30 September 2015


Murray Shanahan finishes his book The Technological Singularity like this:
As I watch a wren through the kitchen window, clinging to a hawthorn bush, I hope that we never lose sight of the things we already have that still matter, whatever the future holds.
This sends me back to Birds Britannica by Mark Cocker and Richard Mabey, who quote Max Nicholson:
The wren cannot adequately be described as a bird of woodlands, gardens, field, moors, marshes, cliffs or wastelands — although it is all of these — but must be looked at rather as a bird of cervices and crannies, of stems and twigs and branches, of woodpiles and fallen trees, of hedge-bottoms and banks, walls and boulders, wherever these may occur. Wrens cut across, or rather scramble under, the imaginary boundaries we are accustomed to draw between different types of country.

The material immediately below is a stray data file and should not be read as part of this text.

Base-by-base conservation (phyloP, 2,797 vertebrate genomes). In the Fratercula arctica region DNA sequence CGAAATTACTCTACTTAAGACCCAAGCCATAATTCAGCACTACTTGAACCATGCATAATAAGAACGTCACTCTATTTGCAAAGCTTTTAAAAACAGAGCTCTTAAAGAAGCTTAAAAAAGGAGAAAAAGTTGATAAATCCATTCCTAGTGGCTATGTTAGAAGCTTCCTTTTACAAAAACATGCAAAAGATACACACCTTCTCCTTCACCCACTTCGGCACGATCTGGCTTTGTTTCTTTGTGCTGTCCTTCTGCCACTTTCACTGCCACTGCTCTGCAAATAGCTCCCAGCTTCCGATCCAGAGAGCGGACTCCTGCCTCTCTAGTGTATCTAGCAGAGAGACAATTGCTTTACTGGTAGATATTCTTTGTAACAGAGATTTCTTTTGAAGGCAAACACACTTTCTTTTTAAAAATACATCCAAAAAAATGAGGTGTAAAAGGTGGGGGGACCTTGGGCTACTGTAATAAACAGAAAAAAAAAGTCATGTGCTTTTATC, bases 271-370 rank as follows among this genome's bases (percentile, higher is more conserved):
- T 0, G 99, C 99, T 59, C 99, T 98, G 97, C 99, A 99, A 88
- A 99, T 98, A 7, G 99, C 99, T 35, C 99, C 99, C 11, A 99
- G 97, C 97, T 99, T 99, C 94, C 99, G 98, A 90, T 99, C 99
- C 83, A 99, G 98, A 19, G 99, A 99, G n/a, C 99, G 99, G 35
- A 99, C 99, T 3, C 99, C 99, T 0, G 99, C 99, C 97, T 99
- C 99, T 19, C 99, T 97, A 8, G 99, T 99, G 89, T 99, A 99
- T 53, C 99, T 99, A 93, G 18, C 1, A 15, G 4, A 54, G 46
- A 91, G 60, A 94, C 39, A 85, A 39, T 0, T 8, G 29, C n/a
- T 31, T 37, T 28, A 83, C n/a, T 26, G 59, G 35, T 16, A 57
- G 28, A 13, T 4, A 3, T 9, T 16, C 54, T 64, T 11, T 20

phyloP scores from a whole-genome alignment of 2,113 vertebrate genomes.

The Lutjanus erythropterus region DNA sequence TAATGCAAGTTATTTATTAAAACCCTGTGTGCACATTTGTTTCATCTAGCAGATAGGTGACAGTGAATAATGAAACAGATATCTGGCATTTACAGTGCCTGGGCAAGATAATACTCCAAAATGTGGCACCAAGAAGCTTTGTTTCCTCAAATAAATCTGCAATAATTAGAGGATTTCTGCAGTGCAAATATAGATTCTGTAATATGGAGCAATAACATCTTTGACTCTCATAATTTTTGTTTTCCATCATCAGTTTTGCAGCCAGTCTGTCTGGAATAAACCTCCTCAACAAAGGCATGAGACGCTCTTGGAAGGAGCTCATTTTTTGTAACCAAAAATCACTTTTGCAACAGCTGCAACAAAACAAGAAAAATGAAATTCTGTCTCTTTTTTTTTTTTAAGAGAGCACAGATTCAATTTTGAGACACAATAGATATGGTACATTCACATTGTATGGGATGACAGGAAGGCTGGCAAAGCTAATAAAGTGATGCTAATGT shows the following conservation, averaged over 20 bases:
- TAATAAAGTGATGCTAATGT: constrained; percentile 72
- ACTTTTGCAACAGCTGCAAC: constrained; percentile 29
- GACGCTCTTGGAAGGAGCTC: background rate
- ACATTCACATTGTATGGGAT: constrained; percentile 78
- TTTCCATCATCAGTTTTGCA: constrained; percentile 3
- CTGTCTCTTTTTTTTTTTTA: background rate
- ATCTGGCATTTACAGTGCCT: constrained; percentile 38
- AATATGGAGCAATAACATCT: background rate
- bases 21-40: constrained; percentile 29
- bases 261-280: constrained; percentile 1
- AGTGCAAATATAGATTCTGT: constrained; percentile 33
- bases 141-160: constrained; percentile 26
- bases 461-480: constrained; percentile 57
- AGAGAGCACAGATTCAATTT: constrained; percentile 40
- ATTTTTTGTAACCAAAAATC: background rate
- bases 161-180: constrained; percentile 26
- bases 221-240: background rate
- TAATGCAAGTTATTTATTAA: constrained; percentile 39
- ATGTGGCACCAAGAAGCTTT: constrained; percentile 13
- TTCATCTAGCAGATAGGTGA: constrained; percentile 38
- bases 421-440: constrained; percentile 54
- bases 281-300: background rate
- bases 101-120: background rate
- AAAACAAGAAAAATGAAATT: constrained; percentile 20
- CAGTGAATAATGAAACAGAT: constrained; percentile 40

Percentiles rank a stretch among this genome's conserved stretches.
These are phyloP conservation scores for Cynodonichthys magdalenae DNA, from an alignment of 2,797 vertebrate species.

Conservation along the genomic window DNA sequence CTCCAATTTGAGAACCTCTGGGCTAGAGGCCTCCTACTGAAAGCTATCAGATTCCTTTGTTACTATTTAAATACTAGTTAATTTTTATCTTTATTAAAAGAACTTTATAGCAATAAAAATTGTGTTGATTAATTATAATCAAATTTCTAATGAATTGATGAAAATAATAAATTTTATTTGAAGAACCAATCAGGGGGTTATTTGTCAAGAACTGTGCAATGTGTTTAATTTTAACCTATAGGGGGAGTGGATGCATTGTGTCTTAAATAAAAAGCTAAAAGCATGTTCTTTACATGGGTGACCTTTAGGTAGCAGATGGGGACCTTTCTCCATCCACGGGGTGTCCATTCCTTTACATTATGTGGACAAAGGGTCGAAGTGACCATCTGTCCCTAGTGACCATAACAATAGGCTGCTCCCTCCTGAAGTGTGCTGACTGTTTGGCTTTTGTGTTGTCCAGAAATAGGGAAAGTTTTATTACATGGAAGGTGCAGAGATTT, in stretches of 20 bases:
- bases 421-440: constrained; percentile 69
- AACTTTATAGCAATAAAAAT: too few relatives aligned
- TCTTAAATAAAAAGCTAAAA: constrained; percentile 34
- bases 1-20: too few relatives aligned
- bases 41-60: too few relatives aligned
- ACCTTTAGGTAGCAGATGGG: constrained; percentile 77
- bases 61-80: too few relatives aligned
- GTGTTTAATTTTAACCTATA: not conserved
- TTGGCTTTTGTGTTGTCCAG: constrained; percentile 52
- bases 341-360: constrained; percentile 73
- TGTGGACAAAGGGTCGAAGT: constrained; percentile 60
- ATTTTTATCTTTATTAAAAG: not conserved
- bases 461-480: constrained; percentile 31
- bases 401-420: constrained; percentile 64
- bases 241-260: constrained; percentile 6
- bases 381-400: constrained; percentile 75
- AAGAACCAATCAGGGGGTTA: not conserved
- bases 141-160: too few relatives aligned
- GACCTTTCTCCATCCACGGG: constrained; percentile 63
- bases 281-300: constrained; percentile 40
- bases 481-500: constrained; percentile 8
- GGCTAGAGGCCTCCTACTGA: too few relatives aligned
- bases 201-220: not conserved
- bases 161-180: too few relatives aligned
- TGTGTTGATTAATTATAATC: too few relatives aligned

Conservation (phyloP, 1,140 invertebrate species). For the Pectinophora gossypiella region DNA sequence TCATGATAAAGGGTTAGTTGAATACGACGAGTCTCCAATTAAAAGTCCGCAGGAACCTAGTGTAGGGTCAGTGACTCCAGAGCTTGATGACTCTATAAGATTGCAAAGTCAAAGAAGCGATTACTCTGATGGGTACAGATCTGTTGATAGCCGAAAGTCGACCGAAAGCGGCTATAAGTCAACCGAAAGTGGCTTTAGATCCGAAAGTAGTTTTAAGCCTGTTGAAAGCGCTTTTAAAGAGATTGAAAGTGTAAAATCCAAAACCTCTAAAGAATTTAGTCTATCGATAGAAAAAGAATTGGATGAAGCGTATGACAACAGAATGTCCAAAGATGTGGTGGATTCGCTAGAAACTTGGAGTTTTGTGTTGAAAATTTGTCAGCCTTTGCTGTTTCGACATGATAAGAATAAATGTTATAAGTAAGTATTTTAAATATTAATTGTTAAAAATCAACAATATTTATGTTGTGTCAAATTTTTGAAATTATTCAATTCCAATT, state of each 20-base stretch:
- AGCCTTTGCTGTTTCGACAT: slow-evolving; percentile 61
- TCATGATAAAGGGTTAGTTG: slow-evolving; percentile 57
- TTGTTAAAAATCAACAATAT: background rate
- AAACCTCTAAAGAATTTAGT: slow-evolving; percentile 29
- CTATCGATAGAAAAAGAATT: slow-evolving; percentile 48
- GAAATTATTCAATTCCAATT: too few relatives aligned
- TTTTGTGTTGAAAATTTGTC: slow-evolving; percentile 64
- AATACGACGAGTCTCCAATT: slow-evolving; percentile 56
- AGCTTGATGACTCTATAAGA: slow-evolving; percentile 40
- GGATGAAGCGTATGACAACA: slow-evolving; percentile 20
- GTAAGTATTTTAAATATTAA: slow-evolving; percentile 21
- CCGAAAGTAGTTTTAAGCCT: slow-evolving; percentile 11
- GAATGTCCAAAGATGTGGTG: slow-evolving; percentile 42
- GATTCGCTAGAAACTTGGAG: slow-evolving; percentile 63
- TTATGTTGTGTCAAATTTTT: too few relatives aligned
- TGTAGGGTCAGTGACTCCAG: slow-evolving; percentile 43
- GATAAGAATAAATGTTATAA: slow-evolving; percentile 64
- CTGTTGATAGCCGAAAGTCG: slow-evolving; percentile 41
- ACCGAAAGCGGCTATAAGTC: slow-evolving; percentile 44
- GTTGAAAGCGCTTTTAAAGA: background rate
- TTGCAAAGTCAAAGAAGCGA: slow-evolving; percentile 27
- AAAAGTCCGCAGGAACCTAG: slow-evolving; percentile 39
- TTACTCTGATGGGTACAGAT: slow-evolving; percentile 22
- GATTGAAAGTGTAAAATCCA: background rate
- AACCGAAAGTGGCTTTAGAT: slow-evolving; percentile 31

Cocker and Mabey also quote Jeremy Mynott on the St Kilda wren:
The bird is surely the wild spirit of the place. After all it has been there some 5000 years, whereas human occupation is thought to have lasted a 1000 years. Its piercing song can already be heard from among the rocks as you first approach the islands by boat, even above the noise of crashing waves and the cries of a million seabirds. The wren seems elemental — a tiny persistent life in these desolate landscapes governed by the huge impersonal forces of wind, tide and weather.
Image: RSPB

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